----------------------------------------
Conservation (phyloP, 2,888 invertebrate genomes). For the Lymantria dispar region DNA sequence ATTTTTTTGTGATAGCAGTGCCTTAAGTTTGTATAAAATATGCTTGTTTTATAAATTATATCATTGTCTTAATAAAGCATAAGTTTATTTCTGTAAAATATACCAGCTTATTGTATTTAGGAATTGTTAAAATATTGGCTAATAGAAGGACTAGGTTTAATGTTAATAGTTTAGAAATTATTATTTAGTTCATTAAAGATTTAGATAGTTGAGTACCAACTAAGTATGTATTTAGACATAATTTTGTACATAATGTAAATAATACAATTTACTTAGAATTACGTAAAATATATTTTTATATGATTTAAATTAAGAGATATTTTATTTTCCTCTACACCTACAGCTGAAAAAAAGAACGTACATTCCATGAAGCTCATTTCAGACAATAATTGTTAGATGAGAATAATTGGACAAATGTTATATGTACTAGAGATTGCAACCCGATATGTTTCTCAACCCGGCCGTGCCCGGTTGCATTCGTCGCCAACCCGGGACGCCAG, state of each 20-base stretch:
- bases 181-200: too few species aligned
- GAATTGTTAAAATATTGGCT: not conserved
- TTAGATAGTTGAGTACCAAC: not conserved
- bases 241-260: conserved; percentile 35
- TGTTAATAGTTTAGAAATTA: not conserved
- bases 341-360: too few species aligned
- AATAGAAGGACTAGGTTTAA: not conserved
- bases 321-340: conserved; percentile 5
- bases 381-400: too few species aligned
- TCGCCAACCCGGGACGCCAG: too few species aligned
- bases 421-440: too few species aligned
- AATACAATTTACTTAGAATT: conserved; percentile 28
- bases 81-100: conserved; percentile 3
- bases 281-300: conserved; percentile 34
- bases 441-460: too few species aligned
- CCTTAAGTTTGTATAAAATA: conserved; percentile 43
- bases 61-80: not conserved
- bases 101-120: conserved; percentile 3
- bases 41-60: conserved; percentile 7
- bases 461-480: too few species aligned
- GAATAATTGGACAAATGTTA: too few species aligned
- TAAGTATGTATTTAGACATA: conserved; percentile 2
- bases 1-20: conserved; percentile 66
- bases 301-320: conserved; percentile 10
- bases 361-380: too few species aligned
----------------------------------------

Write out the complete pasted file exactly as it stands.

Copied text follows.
Conservation (phyloP, 2,888 invertebrate genomes). For the Lymantria dispar region DNA sequence ATTTTTTTGTGATAGCAGTGCCTTAAGTTTGTATAAAATATGCTTGTTTTATAAATTATATCATTGTCTTAATAAAGCATAAGTTTATTTCTGTAAAATATACCAGCTTATTGTATTTAGGAATTGTTAAAATATTGGCTAATAGAAGGACTAGGTTTAATGTTAATAGTTTAGAAATTATTATTTAGTTCATTAAAGATTTAGATAGTTGAGTACCAACTAAGTATGTATTTAGACATAATTTTGTACATAATGTAAATAATACAATTTACTTAGAATTACGTAAAATATATTTTTATATGATTTAAATTAAGAGATATTTTATTTTCCTCTACACCTACAGCTGAAAAAAAGAACGTACATTCCATGAAGCTCATTTCAGACAATAATTGTTAGATGAGAATAATTGGACAAATGTTATATGTACTAGAGATTGCAACCCGATATGTTTCTCAACCCGGCCGTGCCCGGTTGCATTCGTCGCCAACCCGGGACGCCAG, state of each 20-base stretch:
- bases 181-200: too few species aligned
- GAATTGTTAAAATATTGGCT: not conserved
- TTAGATAGTTGAGTACCAAC: not conserved
- bases 241-260: conserved; percentile 35
- TGTTAATAGTTTAGAAATTA: not conserved
- bases 341-360: too few species aligned
- AATAGAAGGACTAGGTTTAA: not conserved
- bases 321-340: conserved; percentile 5
- bases 381-400: too few species aligned
- TCGCCAACCCGGGACGCCAG: too few species aligned
- bases 421-440: too few species aligned
- AATACAATTTACTTAGAATT: conserved; percentile 28
- bases 81-100: conserved; percentile 3
- bases 281-300: conserved; percentile 34
- bases 441-460: too few species aligned
- CCTTAAGTTTGTATAAAATA: conserved; percentile 43
- bases 61-80: not conserved
- bases 101-120: conserved; percentile 3
- bases 41-60: conserved; percentile 7
- bases 461-480: too few species aligned
- GAATAATTGGACAAATGTTA: too few species aligned
- TAAGTATGTATTTAGACATA: conserved; percentile 2
- bases 1-20: conserved; percentile 66
- bases 301-320: conserved; percentile 10
- bases 361-380: too few species aligned